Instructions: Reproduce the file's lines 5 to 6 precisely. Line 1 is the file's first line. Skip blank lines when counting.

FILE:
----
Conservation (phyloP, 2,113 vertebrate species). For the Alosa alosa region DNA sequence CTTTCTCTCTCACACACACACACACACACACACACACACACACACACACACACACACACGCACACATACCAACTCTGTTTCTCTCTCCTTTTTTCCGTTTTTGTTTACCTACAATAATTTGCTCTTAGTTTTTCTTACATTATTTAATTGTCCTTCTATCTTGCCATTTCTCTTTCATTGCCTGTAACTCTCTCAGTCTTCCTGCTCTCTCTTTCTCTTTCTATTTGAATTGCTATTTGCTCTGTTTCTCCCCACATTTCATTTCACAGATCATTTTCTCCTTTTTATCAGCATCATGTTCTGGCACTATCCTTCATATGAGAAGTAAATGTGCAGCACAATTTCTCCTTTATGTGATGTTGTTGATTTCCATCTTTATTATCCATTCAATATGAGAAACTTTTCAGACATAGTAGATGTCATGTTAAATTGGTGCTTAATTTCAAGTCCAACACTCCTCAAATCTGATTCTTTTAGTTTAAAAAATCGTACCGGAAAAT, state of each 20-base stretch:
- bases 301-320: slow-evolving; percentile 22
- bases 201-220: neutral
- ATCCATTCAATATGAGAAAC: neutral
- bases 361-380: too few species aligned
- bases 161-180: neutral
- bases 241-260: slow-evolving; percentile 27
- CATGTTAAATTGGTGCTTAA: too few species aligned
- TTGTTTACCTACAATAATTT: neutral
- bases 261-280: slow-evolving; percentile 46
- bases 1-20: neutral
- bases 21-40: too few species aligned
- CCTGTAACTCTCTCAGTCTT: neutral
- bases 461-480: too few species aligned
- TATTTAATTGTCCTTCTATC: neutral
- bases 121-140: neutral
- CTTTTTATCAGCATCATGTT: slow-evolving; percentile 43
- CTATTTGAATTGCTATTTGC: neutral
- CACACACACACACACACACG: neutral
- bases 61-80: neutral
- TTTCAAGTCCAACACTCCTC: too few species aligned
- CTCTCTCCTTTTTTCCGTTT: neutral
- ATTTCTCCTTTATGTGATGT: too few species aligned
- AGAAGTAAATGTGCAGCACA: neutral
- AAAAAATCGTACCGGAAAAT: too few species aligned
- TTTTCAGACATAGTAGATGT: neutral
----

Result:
- bases 361-380: too few species aligned
- bases 161-180: neutral